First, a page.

Trade-bash­ing is bad for U.S. con­sumers

Waterloo Region Record - - ED­I­TO­RI­ALS & COM­MENT -

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Un­til now, the defin­ing fea­ture of Trump trade pol­icy has been a wor­ri­some yet vague reck­less­ness. The U.S. Com­merce Depart­ment’s rul­ing on Boe­ing’s dis­pute with Bom­bardier shows the harm that comes when the ad­min­is­tra­tion gets spe­cific. The rules that reg­u­late trade can’t work with­out re­straint and a com­mit­ment to a lib­eral eco­nomic or­der. Pres­i­dent Don­ald Trump’s ad­min­is­tra­tion lacks both.

Boe­ing’s com­plaint charges that the Cana­dian and Bri­tish gov­ern­ments are sub­si­diz­ing a new pas­sen­ger air­craft in con­tra­ven­tion of trade rules and that Bom­bardier is “dump­ing” it (sell­ing it be­low cost) in the U.S. mar­ket. This week’s pre­lim­i­nary find­ing pro­poses an ab­surdly high tar­iff — more than 200 per cent — as a rem­edy for the sub­sidy com­plaint.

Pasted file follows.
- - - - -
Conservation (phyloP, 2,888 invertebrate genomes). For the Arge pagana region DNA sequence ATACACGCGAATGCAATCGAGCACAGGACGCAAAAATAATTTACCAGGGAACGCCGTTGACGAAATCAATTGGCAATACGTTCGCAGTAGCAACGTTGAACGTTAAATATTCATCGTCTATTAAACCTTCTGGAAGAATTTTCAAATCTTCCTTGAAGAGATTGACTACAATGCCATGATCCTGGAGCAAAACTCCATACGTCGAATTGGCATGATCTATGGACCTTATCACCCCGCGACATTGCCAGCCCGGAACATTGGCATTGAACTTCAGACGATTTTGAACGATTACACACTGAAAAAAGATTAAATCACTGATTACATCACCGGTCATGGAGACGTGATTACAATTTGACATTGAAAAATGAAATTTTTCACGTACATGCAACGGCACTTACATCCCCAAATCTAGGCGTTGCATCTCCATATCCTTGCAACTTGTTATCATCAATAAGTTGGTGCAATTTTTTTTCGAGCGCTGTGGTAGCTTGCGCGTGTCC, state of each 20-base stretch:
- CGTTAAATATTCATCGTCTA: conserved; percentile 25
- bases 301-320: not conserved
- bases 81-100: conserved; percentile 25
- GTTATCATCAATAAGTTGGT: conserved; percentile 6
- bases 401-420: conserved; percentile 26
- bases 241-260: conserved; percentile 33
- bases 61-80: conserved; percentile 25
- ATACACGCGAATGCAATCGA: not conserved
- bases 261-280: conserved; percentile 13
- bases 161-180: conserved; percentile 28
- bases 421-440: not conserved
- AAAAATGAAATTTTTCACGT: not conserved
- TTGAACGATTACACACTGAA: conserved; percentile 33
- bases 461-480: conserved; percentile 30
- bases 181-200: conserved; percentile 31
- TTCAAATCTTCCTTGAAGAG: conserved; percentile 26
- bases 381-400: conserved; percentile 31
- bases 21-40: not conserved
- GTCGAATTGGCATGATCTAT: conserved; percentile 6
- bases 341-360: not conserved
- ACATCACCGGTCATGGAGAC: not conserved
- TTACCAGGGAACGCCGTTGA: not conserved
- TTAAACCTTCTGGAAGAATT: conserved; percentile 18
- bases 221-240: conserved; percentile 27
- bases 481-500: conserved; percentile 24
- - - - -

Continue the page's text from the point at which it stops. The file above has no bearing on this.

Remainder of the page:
If the fi­nal rul­ings, ex­pected next year, af­firm this judg­ment, the U.S. is in ef­fect ban­ning Bom­bardier’s plane from its mar­ket. Al­ready, the threat­ened ac­tion wounds the com­pany se­verely, put­ting many jobs at risk im­me­di­ately in Canada and the U.K, and even in the U.S. (where parts are made). Re­tal­i­a­tion is likely, threat­en­ing a mu­tu­ally de­struc­tive spi­ral of pro­tec­tion­ist ac­tion. The fu­ture of the North Amer­i­can Free Trade Agree­ment would be again cast into doubt.

Smart trade pol­icy puts con­sumers’ in­ter­ests above pro­duc­ers’ in­ter­ests. Com­pe­ti­tion is good for con­sumers — but pro­duc­ers don’t like it, and will try to limit it where they can. If gov­ern­ments for­get this, and put them­selves at the ser­vice of pro­duc­ers, com­pe­ti­tion, in­no­va­tion and liv­ing stan­dards are all in jeop­ardy.

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